When Jim (my male nurse) was finishing up putting on “my boot”( as the procedure is called) I asked him what those two “capsules” were….he said they were used in hyperbaric oxygen therapy. (*We have all heard about divers getting the “bends” and the machines they use on them…it is a similar device…just different construction in some cases.)

Jim went on to tell me that some patients must come in every day…it is a serious two-hour life and death procedure for them…some come twice a week and they come from other towns and cities throughout the lowcountry and midlands. Oxygen pours into their skin pores which is needed to keep some of them alive.

Suddenly my foot wound, wound vac and now my new tech procedure paled in comparison…my heart went out to these special patients who need the machines to continue life…not just as a short-time therapeutic means to an end.

In A Christmas Carol…the first time we see and hear emotion from Scrooge is when the Ghost of Christmas Past brings Scrooge back to the boarding school where he lived as a boy…the experience touches him deeply.

“The Spirit’s gentle touch appeared still present to the old man’s sense of feeling. He was conscious of a thousand odours floating in the air, each one connected with a thousand thoughts, and hopes, and joys, and cares long, long forgotten. “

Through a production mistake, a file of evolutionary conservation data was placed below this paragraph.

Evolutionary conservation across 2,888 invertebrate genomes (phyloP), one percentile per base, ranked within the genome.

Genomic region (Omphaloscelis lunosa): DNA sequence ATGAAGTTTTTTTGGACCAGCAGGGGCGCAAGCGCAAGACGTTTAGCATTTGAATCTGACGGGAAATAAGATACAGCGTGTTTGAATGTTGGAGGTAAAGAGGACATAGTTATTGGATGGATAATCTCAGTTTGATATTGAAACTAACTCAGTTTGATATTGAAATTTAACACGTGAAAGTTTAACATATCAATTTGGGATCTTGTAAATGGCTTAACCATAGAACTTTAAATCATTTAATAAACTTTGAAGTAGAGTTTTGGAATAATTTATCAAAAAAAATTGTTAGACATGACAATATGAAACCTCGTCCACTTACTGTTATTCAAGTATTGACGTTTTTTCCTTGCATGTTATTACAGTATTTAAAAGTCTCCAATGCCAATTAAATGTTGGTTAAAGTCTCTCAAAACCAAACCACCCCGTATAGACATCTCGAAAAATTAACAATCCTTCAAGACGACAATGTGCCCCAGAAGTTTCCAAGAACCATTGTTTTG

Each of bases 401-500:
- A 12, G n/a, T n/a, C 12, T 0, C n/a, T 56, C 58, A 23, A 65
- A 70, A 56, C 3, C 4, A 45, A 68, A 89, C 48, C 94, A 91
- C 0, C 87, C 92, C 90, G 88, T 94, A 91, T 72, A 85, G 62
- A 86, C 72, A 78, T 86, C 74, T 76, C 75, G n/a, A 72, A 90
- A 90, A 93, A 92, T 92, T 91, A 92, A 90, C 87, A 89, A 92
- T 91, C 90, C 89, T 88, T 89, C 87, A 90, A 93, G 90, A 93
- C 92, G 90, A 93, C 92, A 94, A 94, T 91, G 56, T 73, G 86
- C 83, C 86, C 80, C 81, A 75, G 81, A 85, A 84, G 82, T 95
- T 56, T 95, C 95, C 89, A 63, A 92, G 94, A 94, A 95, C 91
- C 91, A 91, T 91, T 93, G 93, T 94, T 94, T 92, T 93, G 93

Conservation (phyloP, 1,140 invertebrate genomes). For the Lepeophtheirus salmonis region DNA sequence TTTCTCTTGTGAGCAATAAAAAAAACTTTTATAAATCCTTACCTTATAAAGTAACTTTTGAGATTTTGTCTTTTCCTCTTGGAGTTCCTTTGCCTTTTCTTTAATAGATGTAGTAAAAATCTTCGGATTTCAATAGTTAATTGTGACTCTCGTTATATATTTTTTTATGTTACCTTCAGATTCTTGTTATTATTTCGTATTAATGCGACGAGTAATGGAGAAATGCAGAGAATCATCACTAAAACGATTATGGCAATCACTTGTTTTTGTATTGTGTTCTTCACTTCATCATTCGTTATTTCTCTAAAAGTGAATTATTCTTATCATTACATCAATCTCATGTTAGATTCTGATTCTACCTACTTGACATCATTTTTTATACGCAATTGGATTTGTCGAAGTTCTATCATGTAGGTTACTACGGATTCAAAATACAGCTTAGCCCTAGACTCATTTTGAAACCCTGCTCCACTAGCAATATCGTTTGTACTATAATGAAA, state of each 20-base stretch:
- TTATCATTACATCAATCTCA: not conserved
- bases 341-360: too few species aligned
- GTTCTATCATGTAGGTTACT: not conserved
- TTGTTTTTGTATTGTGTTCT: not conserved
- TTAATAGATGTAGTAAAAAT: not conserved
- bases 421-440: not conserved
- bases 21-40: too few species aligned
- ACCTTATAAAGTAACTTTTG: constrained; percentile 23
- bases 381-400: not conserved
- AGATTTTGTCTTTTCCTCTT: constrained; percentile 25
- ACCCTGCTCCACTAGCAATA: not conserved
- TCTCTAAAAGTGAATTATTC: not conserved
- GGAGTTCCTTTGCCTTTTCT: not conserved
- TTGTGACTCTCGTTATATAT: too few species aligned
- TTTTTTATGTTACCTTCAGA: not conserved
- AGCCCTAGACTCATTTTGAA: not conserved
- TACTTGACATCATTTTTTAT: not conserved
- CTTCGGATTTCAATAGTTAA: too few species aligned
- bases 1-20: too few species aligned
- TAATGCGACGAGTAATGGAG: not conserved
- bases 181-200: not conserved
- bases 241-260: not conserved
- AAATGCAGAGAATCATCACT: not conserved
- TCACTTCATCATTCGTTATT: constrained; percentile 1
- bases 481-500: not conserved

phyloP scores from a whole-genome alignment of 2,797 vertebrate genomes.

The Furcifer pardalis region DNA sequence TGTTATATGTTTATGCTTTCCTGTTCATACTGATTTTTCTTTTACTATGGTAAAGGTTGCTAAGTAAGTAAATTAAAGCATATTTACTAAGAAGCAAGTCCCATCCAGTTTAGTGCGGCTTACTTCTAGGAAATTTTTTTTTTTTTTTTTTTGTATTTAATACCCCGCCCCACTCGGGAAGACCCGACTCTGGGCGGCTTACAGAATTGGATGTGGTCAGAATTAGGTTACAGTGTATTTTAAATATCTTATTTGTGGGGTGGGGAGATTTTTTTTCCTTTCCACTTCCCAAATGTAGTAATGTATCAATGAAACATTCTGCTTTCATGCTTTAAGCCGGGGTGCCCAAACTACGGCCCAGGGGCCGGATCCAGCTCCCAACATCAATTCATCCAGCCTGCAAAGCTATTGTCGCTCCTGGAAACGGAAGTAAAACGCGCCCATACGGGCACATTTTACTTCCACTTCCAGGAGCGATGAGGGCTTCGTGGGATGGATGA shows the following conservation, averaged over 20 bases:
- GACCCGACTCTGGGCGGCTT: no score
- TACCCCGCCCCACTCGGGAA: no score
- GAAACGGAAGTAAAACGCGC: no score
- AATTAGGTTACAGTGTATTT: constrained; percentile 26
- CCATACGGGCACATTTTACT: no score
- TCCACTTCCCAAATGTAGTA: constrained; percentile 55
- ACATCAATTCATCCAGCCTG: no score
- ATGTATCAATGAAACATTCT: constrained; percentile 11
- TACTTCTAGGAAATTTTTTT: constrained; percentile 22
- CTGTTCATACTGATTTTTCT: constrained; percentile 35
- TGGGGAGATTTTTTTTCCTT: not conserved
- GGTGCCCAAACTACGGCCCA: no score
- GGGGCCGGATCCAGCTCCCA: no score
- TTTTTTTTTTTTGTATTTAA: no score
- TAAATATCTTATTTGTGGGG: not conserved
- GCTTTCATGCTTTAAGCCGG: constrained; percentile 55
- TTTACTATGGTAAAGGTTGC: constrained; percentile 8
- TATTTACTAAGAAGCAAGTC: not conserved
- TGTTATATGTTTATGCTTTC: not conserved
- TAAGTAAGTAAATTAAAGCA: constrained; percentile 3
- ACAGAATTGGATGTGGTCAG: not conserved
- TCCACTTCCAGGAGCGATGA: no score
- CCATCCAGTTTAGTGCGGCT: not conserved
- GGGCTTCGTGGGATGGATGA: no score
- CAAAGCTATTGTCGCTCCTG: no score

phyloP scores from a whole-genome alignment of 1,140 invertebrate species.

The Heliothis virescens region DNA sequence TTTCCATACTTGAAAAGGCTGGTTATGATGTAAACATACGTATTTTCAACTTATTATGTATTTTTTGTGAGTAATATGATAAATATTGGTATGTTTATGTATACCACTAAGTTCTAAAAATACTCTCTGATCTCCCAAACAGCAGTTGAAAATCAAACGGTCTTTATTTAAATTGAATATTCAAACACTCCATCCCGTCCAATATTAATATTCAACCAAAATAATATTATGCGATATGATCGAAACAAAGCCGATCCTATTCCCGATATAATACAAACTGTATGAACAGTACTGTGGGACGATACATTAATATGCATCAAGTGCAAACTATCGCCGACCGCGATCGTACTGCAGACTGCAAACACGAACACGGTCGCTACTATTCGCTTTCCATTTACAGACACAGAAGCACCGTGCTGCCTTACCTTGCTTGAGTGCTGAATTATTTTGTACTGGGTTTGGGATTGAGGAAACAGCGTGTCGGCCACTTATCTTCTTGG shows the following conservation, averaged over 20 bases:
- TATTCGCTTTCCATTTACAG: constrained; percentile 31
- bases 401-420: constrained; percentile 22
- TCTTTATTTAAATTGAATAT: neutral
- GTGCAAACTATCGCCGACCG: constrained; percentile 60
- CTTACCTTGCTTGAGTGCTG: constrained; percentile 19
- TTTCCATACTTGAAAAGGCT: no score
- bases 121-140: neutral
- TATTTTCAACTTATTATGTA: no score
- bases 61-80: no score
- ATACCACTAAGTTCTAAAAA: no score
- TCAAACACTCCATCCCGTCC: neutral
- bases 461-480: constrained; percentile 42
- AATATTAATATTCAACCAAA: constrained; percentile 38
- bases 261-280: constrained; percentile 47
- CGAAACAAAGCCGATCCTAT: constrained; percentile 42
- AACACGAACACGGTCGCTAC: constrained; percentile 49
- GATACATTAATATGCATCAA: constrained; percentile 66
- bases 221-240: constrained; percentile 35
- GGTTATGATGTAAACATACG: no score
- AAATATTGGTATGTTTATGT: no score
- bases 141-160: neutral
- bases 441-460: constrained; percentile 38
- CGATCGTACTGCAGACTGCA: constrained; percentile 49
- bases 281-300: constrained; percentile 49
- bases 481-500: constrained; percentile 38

Scrooge remembers the lonely little boy still inside him left at a boarding school where he was ridiculed… “and he sobbed.” 

Over the years Scrooge had dealt with this painful “wound” by doing nothing. He had buried it and stowed it away in his life’s attic to forget. His therapy for dealing with it was to make money, lots and lots of money.

The Spirit of Christmas past says to Scrooge:

“You can’t move on, you can’t get better, and you can’t overcome the past until you deal with this stuff.” (This is the beginning of Scrooge’s metamorphosis into a new man.)

Aren’t there many kinds of wounds…the physical kinds and the more deeply embedded emotional kinds…the ones that are the hardest to heal?